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Celebrating the Centennial of American Indian Citizenship

American Indians were not granted citizenship by Congress until 1924. A prominent attorney discusses civil rights progress since then.

(AP Images)
Editor's Note: This article appears in Governing's Spring 2024 magazine. You can subscribe here.

For most of U.S. history, Native Americans weren’t second-class citizens. In fact, they weren’t even citizens. It wasn’t until June 2, 1924, when Calvin Coolidge signed the Snyder Act, that American Indians were granted U.S. citizenship.

The 14th Amendment of 1865 guaranteed birthright citizenship to native-born Americans, but somehow this was interpreted as not applying to Native Americans. The Dawes Act of 1887 (also known as the General Allotment Act) allowed American Indians to become citizens, but only when individuals registered and accepted the division of reservation land into privately owned lots. As a result of the law, Native Americans lost more than 90 million of the 150 million acres they’d previously controlled.

With the centennial of American Indian citizenship coming up, Governing spoke with John Echohawk, executive director of the Native American Rights Fund. Here are edited excerpts from that interview:

Governing: Why did Congress decide to grant citizenship in 1924?

Echohawk: In 1917, when World War I started, most Indians at that time were not citizens, they didn't have the allotments. But even then, an inordinate number of Native Americans signed up for military service and fought in World War I. A whole nation came to recognize that, wow, there are these Indians over there fighting for the United States of America, and they're not even citizens. That really kind of woke everybody up and eventually led to the passage of the Indian Citizenship Act in 1924.

Governing: What were some of the positive effects of that law?

Echohawk: That recognition led to further thought and discussion about Native Americans. There was a commission in 1928 that delved into what had been happening with Indian people, particularly since the Allotment Act, which was a bad law that didn't improve the status or social and economic conditions of Indians. That led in 1934 to President Roosevelt declaring the Indian New Deal and the passage of the Indian Reorganization Act, which basically stopped the allotment process and reinstituted tribal governments and the right of tribes to govern themselves.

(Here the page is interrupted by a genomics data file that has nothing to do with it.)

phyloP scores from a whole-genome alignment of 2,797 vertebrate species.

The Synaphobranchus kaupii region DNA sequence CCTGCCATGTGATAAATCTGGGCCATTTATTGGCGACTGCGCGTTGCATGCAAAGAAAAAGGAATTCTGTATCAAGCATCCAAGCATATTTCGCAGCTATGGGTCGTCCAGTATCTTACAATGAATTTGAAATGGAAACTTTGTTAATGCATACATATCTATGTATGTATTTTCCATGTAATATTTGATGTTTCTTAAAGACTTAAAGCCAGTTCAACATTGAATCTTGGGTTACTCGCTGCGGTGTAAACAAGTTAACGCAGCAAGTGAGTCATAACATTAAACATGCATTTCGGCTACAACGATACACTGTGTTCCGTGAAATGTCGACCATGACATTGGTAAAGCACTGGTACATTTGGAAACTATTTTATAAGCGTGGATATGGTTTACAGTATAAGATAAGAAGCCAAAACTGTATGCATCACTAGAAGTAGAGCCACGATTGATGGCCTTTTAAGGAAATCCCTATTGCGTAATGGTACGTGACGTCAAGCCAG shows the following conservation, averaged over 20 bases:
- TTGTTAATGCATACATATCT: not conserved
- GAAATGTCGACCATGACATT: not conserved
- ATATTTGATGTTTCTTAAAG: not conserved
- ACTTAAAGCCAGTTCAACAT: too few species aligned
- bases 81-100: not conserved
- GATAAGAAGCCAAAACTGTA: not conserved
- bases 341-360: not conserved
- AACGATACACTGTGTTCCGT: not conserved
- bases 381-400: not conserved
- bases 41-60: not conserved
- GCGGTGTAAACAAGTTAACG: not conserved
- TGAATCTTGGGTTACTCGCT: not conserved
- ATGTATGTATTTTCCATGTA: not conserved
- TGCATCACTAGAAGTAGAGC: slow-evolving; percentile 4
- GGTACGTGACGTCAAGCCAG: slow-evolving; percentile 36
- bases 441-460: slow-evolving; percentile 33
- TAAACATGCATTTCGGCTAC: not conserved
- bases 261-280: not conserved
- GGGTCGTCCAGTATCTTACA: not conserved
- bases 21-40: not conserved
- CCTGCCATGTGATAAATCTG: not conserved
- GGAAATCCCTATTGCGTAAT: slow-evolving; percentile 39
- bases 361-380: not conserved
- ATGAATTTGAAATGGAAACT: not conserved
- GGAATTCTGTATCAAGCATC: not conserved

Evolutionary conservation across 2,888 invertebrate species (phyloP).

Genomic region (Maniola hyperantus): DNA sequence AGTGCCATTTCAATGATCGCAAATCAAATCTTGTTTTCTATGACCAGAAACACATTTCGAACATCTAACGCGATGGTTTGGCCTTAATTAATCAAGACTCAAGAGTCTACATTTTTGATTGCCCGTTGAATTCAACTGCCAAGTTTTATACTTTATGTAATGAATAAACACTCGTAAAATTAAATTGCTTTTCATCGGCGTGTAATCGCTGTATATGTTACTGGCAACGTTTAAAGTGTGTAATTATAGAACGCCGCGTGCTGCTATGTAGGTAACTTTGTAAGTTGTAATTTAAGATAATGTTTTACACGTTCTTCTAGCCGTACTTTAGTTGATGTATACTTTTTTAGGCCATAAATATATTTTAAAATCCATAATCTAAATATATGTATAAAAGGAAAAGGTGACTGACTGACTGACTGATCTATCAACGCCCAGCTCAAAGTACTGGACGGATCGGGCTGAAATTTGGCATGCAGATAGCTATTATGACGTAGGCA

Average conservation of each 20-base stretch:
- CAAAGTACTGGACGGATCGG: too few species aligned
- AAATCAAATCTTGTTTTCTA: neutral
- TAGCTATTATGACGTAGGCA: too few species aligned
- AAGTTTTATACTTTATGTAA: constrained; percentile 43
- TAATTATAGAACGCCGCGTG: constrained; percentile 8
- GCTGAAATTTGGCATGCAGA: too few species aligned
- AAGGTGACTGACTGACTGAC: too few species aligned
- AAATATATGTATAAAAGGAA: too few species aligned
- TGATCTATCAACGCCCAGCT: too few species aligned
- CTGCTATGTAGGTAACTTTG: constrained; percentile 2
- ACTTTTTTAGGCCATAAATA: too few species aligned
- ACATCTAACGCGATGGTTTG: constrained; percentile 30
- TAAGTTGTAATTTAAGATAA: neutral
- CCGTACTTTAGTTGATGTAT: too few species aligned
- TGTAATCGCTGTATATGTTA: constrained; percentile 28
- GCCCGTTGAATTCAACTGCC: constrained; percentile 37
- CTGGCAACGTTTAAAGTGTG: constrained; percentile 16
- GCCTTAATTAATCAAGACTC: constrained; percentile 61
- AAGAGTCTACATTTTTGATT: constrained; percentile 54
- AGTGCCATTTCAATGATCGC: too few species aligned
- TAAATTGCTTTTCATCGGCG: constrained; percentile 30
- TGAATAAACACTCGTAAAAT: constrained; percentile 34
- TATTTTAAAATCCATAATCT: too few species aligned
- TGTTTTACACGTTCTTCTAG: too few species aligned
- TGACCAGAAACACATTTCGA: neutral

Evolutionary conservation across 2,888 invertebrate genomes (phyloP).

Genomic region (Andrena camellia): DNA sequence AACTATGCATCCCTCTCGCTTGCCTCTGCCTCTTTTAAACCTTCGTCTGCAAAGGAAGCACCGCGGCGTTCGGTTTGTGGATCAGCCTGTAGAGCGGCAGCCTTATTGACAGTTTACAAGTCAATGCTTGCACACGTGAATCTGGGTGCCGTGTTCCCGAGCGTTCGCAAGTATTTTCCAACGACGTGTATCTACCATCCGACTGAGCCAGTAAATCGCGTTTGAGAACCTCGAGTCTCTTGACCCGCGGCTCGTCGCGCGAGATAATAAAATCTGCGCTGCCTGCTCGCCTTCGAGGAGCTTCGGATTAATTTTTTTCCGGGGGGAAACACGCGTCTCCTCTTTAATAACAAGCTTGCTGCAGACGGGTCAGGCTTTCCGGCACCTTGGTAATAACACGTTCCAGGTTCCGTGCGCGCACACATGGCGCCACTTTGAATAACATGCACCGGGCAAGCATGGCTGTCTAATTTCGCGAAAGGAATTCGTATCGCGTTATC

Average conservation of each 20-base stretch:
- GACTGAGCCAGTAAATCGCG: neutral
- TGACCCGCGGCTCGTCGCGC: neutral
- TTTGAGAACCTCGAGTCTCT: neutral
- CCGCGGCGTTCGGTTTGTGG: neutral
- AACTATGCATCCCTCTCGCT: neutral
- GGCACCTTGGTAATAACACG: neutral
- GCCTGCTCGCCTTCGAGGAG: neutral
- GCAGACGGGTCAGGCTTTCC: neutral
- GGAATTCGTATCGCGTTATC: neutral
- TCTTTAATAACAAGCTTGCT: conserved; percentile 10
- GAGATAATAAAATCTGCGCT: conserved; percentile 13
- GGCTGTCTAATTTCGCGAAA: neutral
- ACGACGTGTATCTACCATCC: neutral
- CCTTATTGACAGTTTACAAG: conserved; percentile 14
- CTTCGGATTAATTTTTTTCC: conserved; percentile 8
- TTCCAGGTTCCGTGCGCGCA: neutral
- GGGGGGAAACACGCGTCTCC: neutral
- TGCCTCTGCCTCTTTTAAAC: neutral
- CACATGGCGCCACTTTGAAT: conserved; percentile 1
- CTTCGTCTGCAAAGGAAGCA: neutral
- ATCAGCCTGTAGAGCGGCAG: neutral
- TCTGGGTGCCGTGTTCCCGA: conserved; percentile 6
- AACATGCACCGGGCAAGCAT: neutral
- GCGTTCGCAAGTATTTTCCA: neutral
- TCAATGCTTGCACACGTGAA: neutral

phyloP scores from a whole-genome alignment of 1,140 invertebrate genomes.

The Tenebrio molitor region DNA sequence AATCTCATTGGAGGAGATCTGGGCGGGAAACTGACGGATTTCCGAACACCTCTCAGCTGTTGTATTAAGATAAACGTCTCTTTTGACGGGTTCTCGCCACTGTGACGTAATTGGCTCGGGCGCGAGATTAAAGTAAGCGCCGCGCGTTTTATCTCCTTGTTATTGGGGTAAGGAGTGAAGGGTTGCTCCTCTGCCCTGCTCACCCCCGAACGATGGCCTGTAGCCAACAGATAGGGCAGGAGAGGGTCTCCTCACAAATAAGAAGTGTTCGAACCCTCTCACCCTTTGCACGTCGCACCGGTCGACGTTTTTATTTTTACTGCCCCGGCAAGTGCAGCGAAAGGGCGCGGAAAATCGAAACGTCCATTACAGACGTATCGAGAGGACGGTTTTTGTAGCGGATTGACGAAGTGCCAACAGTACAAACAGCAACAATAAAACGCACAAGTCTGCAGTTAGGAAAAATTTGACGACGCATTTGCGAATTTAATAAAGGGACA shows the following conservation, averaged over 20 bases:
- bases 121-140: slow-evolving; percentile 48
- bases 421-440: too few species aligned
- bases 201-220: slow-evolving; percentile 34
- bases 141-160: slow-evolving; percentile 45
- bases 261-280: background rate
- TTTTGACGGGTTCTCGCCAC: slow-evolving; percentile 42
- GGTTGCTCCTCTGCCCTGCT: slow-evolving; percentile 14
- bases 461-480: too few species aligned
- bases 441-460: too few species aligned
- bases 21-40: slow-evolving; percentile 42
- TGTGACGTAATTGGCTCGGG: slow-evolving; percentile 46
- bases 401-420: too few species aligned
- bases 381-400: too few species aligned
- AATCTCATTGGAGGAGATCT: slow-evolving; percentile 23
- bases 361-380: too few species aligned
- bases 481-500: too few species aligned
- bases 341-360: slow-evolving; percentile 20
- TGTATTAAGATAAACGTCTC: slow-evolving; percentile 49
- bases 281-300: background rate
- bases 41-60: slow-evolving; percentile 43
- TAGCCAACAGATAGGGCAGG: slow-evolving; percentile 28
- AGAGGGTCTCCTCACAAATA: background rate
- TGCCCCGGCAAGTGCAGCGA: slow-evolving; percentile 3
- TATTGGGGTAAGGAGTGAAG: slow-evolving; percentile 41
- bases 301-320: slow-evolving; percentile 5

That Indian Reorganization Act carried forward all these years because tribal governments have grown and prospered. Basically, we kind of run our own affairs these days.

Governing: Even after passage of the citizenship act, it still took decades for all states to grant Indians the right to vote. Can you comment on the struggle for Native American rights since then?

Echohawk: When the civil rights movement started in the ’60s, our Native American people got active and started demonstrating and demanding their rights — treaty rights, not the equal rights that Black people were advocating for, but our treaty rights because they were being totally ignored by U.S. government policy of termination and assimilation.

One of the biggest problems we had back in the ’60s was being the poorest of the poor. We didn't have any money for lawyers to bring forward these treaty rights cases and claims. All that changed in 1970, when Richard Nixon came to understand what the Indian rights movement was about, and he did away with the assimilation and termination policy. The presidential policy statement declared that the new federal policy was one of respect for Indian self-determination and recognized the sovereignty of Indian nations. And that's the way it's been now for 54 years.

Alan Greenblatt is the editor of Governing. He can be found on Twitter at @AlanGreenblatt.
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